MINNEAPOLIS – The occasional seizure and subsequent hospital stay apparently aren't enough to keep Jerry Kill from his mission of turning around Minnesota's moribund football program.
Kill returned to practice Wednesday, three days after checking into the Mayo Clinic to seek more treatment for seizures that have been plaguing him the last three weeks.
He said he plans to be on the sideline when the Golden Gophers (1-3) play at No. 19 Michigan on Saturday.
"I'm in a position where right now I can't take two weeks off," Kill said. "I can't take three weeks off. First of all, Minnesota hired me to turn a program around, all right. That's what I'm trying to do. And I can't do it not being here."
Kill thanked the community and the university for support and concern throughout his situation, which first resurfaced Sept. 10 when he had a seizure on the sideline in the closing seconds of a loss to New Mexico State.
He said he has had more than 20 since then, including Sunday after a loss to North Dakota State that put him back in front of doctors in hopes of finding the right medications to control them.
Kill said his condition is not life-threatening and tried to downplay the severity of the seizures, even though they might look frightening.
"When you have a situation where you go down and go unconscious, there's not a whole lot you can do about it," Kill said, "until you come conscious, then you get up and go to practice."
Kill hasn't missed a game because of the seizures, including the three times he experienced them while coaching at Southern Illinois. After the Gophers lost to New Mexico State, he spent five days in the hospital but returned to coach against Miami (Ohio) and North Dakota State.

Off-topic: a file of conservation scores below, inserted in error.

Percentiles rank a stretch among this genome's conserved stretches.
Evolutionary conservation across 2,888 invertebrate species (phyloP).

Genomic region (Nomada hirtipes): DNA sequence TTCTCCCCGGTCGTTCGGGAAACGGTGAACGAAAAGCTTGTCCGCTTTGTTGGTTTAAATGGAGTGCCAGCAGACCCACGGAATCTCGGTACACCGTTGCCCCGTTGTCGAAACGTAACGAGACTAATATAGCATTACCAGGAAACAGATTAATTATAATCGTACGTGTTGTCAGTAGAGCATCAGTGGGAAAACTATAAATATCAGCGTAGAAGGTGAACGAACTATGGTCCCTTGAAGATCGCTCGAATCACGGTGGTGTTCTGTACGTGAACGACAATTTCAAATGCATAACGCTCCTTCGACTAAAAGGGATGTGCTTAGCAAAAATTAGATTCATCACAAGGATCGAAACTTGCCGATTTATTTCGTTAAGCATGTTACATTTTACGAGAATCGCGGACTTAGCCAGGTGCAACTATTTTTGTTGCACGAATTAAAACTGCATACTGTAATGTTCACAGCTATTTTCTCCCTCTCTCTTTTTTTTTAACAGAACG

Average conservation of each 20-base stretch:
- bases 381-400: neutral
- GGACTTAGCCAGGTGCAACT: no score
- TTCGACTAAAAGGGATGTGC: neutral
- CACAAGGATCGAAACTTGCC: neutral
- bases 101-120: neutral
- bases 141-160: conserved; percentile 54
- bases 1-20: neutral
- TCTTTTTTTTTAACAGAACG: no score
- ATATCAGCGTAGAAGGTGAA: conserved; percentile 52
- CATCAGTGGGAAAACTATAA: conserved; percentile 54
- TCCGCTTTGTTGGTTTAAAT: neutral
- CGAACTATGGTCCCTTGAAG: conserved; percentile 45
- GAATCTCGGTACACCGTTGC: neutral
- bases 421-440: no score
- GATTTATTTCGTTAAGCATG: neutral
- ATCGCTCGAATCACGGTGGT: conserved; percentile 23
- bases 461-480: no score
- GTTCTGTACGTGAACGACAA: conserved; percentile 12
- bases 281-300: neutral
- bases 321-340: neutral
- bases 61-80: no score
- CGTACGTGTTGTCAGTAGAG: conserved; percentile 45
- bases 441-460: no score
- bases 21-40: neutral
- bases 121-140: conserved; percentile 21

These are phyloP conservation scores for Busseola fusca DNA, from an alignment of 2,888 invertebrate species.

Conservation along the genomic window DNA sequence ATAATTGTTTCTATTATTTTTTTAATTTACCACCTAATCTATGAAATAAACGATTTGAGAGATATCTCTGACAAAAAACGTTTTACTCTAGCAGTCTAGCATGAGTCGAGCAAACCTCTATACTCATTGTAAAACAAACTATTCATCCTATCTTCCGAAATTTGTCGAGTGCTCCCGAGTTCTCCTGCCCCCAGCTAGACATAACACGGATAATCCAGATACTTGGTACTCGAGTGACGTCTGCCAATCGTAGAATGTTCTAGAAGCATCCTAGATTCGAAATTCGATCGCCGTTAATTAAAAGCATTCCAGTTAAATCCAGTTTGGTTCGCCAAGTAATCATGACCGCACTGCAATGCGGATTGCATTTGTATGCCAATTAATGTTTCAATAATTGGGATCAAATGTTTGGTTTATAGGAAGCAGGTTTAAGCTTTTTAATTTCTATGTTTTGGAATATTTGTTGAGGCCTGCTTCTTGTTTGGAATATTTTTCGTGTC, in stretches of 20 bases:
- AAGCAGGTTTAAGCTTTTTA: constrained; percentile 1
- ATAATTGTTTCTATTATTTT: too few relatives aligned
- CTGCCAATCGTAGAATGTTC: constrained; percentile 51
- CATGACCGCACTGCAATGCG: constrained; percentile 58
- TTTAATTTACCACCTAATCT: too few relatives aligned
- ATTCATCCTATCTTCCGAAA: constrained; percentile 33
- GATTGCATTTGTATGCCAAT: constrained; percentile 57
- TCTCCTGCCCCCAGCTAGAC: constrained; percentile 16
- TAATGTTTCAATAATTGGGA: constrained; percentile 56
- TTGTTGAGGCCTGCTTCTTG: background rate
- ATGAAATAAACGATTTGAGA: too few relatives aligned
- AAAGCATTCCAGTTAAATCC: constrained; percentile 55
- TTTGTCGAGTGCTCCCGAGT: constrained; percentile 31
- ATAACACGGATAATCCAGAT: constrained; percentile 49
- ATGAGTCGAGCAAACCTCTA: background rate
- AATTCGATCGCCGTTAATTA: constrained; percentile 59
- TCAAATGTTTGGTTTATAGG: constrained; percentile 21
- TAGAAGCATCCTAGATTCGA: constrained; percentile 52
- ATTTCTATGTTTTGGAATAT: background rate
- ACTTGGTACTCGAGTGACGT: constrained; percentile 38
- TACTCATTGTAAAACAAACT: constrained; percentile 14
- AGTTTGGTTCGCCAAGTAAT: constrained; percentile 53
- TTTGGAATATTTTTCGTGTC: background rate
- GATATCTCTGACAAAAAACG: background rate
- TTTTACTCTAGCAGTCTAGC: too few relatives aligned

"We just carry on business like we carry on business," Kill said. "I think we're on the right track, but they understand that. If it was hurting our football team or I was costing our football team, that's a different story. But that's not happening right now. I'm still very involved in what's going on."
Linebacker Mike Rallis said the team is doing its best to take the uncertainty in stride.
"It is tough. Every team in the nation goes through it in some way or another," Rallis said. "If you want to be a good team, that's something you've got to do. If you want to be a good player, that's something you've got to do. You've just got to focus."
That's what Kill is stressing as well. He said he was getting tired of talking about his health and instead wanted to focus on the game against the Wolverines.
"I've done pretty good. I've already survived cancer," said Kill, who beat kidney cancer earlier in his coaching career. "I've survived about three losses right now. I'm still out here and practicing and trying to coach them up. I still said too many cuss words today, so I'd say I'm still in it pretty good. But our focus needs to be on the University of Michigan and on getting our players better."